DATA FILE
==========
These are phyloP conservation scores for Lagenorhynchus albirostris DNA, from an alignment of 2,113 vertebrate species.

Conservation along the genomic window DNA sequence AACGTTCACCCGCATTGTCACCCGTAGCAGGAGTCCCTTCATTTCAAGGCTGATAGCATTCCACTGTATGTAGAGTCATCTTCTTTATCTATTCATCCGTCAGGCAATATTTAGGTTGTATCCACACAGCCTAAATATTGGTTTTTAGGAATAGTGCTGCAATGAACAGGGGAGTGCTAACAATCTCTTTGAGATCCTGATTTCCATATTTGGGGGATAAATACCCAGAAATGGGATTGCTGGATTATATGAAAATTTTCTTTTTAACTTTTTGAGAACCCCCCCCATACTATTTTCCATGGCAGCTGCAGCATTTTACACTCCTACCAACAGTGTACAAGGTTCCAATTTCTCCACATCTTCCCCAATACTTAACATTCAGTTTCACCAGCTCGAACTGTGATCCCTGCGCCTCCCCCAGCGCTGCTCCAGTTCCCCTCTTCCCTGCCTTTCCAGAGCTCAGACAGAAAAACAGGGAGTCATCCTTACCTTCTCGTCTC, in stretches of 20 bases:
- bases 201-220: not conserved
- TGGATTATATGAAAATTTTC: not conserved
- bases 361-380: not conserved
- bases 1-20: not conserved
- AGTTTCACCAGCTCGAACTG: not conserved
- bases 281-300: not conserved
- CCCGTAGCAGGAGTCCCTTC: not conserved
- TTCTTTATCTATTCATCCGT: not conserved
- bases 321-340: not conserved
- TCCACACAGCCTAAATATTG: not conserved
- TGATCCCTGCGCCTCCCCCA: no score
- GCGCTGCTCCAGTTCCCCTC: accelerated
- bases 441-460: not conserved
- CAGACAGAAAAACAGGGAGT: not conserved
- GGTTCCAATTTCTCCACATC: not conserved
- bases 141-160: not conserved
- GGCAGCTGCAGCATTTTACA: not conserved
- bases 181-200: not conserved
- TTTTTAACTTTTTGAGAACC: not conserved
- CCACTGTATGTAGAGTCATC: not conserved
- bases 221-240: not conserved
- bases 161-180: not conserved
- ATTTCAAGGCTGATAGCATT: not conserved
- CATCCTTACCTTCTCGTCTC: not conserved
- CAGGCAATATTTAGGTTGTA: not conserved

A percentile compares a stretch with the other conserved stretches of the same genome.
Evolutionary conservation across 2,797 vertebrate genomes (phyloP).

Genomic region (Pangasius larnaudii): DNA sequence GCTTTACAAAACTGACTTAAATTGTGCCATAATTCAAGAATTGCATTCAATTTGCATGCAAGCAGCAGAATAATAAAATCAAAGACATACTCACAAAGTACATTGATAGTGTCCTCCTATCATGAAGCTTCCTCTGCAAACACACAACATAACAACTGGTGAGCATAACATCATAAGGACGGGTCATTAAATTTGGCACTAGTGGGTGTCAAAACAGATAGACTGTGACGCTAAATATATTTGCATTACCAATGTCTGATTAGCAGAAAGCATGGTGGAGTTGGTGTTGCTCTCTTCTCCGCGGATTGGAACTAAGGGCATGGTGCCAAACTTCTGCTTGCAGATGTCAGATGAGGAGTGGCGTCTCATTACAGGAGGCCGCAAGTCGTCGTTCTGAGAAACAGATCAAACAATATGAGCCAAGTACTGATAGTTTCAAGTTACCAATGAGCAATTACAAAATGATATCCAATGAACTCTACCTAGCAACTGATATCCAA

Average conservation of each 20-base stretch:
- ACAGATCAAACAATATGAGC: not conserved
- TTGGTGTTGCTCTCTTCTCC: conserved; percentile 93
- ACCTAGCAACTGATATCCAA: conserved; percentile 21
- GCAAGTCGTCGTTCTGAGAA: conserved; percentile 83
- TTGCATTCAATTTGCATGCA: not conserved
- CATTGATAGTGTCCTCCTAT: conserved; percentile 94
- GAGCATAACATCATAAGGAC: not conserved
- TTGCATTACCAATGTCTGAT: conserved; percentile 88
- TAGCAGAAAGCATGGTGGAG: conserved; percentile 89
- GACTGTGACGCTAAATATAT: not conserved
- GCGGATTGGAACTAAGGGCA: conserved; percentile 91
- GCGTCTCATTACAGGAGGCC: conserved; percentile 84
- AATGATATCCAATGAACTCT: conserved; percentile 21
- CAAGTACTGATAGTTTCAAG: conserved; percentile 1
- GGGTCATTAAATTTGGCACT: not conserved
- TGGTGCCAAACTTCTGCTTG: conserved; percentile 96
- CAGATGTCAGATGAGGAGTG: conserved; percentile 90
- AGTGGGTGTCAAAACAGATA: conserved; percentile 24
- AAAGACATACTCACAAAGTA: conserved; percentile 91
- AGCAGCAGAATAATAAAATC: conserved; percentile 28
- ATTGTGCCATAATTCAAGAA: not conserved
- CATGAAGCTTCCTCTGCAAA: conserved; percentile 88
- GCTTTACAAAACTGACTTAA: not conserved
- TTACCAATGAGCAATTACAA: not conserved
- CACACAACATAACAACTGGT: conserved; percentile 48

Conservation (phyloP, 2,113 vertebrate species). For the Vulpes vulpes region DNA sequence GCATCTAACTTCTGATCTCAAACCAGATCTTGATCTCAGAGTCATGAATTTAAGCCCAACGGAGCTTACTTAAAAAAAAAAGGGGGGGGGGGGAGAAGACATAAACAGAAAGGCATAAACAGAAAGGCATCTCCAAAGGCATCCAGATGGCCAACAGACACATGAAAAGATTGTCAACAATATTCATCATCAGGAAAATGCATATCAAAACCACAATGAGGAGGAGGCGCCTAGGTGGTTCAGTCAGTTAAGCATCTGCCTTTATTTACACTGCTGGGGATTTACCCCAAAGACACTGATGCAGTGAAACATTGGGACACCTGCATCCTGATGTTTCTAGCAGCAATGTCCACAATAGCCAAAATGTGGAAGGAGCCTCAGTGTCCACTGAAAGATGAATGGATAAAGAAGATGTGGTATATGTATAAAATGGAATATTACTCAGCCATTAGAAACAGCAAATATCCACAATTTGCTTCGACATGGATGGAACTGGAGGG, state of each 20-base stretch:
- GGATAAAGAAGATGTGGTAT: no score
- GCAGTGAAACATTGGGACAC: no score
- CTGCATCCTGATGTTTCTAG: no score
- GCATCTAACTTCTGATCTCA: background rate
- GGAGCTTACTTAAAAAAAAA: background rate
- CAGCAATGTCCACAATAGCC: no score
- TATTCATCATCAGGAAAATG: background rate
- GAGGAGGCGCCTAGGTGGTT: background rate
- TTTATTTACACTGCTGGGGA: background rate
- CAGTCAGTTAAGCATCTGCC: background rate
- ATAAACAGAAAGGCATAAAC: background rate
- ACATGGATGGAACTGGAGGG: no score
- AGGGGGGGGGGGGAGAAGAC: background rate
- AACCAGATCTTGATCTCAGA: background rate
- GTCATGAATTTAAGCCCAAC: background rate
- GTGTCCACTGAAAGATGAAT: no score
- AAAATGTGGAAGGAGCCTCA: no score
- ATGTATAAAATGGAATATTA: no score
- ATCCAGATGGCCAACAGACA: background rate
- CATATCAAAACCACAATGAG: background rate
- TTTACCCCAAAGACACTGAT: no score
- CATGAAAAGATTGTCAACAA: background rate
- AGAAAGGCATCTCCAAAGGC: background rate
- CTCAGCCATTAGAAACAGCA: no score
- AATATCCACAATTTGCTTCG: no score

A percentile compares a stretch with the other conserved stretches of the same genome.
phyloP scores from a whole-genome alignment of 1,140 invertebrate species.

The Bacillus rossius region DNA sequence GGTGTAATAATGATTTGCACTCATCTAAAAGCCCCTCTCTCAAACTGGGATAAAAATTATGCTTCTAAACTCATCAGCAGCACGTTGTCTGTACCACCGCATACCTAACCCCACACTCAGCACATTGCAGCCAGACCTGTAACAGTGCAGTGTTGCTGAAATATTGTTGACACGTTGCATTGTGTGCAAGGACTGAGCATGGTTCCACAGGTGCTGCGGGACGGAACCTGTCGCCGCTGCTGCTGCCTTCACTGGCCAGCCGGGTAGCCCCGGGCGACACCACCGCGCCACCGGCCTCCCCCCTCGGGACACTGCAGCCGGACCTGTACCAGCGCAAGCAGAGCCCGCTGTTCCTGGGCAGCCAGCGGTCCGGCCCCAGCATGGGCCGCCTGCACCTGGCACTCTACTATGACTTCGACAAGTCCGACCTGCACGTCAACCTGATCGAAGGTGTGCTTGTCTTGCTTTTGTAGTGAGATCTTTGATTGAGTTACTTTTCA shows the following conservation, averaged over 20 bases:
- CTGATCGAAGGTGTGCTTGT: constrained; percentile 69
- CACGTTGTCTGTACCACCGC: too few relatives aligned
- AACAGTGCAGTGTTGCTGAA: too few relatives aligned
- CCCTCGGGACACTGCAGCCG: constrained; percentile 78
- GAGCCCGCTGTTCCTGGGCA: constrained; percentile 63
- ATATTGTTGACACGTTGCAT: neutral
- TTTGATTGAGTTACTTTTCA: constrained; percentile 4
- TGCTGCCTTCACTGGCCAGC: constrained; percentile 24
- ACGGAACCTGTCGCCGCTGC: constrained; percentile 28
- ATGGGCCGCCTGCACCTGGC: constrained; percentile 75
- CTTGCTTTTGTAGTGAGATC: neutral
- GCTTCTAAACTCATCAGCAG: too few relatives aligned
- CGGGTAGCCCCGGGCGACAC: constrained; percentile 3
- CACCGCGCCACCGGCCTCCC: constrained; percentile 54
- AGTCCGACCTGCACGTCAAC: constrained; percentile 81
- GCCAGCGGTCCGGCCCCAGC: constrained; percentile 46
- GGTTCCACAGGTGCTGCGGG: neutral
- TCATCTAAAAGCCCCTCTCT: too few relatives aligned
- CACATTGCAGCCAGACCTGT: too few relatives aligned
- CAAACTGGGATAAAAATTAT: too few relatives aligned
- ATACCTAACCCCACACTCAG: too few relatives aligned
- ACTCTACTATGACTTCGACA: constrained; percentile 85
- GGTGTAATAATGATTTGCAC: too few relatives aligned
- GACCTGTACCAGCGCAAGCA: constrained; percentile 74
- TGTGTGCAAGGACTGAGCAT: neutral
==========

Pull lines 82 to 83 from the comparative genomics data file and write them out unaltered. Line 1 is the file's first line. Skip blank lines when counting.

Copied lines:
- AATATCCACAATTTGCTTCG: no score

A percentile compares a stretch with the other conserved stretches of the same genome.